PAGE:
Seeks Leverage on Indian Point
By William Opalka
Entergy said Wednesday that New York’s proposed incentives for three of the state’s four nuclear sites is too little, too late to save the James A. FitzPatrick plant. The company’s stance appears calculated to provide leverage for its Indian Point plant, which was excluded from the state’s plan.
Staff of the New York Public Service Commission on Monday released a clean energy standard proposal that includes incentives for the state’s upstate nuclear fleet to remain a zero-emissions “bridge” until large-scale renewable generation is in place. Gov. Andrew Cuomo wants the PSC to adopt the CES by June. (See New York Would Require Nuclear Power Mandate, Subsidy.)
“We have advocated for a clean energy standard in New York for several years. Unfortunately, whatever this program may turn out to be, it would not be in place in time to change the outcome for FitzPatrick,” the statement said.
The company in November said it would close the 838-MW plant near Syracuse in early 2017 due to low energy prices and repeated that stance a month later when Cuomo’s offer of incentives became known. (See Entergy Rebuffs Cuomo Offer; FitzPatrick Closing Unchanged.)
“We do not know when the support might become effective, how much it might be, what terms and conditions would apply to receiving support or many other important details. And it appears that those details will not be addressed until later this year, at the earliest. Under these circumstances, we remain focused on safely operating FitzPatrick through the end of its current operating cycle, then safely decommissioning the plant,” the statement continued.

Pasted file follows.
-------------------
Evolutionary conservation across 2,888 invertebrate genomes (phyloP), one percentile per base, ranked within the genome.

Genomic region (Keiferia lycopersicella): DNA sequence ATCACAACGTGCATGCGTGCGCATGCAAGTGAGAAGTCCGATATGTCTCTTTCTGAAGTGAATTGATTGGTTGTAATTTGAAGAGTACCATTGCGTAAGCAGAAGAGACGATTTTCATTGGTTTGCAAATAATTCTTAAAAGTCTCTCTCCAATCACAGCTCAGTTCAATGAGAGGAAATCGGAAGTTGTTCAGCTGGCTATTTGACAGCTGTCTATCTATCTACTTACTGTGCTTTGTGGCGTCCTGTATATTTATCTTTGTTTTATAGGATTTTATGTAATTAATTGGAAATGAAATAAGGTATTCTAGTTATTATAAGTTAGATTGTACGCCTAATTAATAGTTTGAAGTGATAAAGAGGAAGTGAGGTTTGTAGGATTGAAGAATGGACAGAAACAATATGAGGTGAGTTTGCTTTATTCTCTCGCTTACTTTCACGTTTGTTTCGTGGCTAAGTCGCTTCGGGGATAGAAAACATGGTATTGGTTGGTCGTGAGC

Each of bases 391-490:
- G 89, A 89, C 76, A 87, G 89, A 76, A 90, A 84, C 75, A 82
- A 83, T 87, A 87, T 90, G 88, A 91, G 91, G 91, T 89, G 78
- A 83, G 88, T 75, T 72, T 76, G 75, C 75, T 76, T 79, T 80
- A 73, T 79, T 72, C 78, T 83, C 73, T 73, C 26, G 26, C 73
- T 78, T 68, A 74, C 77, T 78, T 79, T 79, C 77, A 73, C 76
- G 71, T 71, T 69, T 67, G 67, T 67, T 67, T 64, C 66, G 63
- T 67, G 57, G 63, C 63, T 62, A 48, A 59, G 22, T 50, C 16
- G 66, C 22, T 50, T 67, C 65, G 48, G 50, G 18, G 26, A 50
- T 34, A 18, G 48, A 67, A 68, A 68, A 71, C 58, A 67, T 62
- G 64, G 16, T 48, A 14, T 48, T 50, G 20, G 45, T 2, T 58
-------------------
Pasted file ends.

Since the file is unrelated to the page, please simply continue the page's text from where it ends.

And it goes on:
Entergy is advocating the CES be applied to its Indian Point plant in the Hudson Valley, a facility Cuomo has vowed to close due to its proximity to New York City.
“If the state is focused on reducing CO2 emissions, the clean energy standard should apply to Indian Point, which is an essential generation resource critical to the state’s goal of reducing CO2 emissions,” it said.
Exelon, the owner of New York’s other two nuclear plants, was more receptive to the CES plan.
“Our initial impression is that the proposed mechanism to support the continued operation of upstate nuclear facilities as a ‘bridge’ to a low-carbon future could provide a meaningful path to sustain these facilities, which are vital to achieving New York’s clean air objectives,” Exelon said.
The company’s R.E. Ginna plant outside Rochester is likely to close in early 2017 when its ratepayer-subsidized reliability support services agreement expires. Its Nine Mile Point plant, adjacent to FitzPatrick, is also under financial stress.
“The implementation timeline is reasonable. We need to be certain that the mechanism provides the ability to maintain the safety and reliability of these facilities as the primary consideration. The economics of the proposal will be a critical determiner of its success, and we look forward to working with the governor, the PSC and other stakeholders to learn more,” Exelon said.